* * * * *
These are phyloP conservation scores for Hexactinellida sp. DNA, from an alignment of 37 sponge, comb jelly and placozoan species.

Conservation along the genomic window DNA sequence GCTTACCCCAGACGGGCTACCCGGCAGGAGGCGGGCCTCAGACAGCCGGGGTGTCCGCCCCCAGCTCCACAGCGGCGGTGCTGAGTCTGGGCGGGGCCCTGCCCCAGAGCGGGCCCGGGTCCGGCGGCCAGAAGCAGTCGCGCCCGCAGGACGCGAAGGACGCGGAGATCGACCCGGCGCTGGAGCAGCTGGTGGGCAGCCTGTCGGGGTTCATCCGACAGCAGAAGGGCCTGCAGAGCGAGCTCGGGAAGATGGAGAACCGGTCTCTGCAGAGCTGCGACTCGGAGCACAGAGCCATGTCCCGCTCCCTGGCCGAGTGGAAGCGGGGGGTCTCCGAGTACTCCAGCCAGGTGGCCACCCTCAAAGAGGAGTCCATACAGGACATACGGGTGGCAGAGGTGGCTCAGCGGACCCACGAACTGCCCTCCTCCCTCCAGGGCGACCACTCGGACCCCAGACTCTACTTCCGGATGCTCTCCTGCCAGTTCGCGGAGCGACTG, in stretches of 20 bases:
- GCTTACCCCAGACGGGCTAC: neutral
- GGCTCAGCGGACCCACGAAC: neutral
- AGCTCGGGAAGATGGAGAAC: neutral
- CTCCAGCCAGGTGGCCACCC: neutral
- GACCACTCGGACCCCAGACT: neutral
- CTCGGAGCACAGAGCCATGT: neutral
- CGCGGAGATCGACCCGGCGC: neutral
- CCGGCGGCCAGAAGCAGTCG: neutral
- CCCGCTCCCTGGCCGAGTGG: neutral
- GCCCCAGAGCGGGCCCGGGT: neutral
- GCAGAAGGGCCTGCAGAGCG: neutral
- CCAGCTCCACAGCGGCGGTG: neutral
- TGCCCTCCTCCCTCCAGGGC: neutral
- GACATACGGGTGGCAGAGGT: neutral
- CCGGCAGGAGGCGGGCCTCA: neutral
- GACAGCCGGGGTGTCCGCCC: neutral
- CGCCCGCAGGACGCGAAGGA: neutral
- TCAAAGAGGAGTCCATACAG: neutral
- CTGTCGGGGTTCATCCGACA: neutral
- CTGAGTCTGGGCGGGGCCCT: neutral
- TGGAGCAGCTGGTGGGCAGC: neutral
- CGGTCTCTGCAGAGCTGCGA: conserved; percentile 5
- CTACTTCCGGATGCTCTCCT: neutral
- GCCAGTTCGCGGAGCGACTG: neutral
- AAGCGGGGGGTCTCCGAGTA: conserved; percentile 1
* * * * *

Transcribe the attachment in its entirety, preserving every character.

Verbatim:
These are phyloP conservation scores for Hexactinellida sp. DNA, from an alignment of 37 sponge, comb jelly and placozoan species.

Conservation along the genomic window DNA sequence GCTTACCCCAGACGGGCTACCCGGCAGGAGGCGGGCCTCAGACAGCCGGGGTGTCCGCCCCCAGCTCCACAGCGGCGGTGCTGAGTCTGGGCGGGGCCCTGCCCCAGAGCGGGCCCGGGTCCGGCGGCCAGAAGCAGTCGCGCCCGCAGGACGCGAAGGACGCGGAGATCGACCCGGCGCTGGAGCAGCTGGTGGGCAGCCTGTCGGGGTTCATCCGACAGCAGAAGGGCCTGCAGAGCGAGCTCGGGAAGATGGAGAACCGGTCTCTGCAGAGCTGCGACTCGGAGCACAGAGCCATGTCCCGCTCCCTGGCCGAGTGGAAGCGGGGGGTCTCCGAGTACTCCAGCCAGGTGGCCACCCTCAAAGAGGAGTCCATACAGGACATACGGGTGGCAGAGGTGGCTCAGCGGACCCACGAACTGCCCTCCTCCCTCCAGGGCGACCACTCGGACCCCAGACTCTACTTCCGGATGCTCTCCTGCCAGTTCGCGGAGCGACTG, in stretches of 20 bases:
- GCTTACCCCAGACGGGCTAC: neutral
- GGCTCAGCGGACCCACGAAC: neutral
- AGCTCGGGAAGATGGAGAAC: neutral
- CTCCAGCCAGGTGGCCACCC: neutral
- GACCACTCGGACCCCAGACT: neutral
- CTCGGAGCACAGAGCCATGT: neutral
- CGCGGAGATCGACCCGGCGC: neutral
- CCGGCGGCCAGAAGCAGTCG: neutral
- CCCGCTCCCTGGCCGAGTGG: neutral
- GCCCCAGAGCGGGCCCGGGT: neutral
- GCAGAAGGGCCTGCAGAGCG: neutral
- CCAGCTCCACAGCGGCGGTG: neutral
- TGCCCTCCTCCCTCCAGGGC: neutral
- GACATACGGGTGGCAGAGGT: neutral
- CCGGCAGGAGGCGGGCCTCA: neutral
- GACAGCCGGGGTGTCCGCCC: neutral
- CGCCCGCAGGACGCGAAGGA: neutral
- TCAAAGAGGAGTCCATACAG: neutral
- CTGTCGGGGTTCATCCGACA: neutral
- CTGAGTCTGGGCGGGGCCCT: neutral
- TGGAGCAGCTGGTGGGCAGC: neutral
- CGGTCTCTGCAGAGCTGCGA: conserved; percentile 5
- CTACTTCCGGATGCTCTCCT: neutral
- GCCAGTTCGCGGAGCGACTG: neutral
- AAGCGGGGGGTCTCCGAGTA: conserved; percentile 1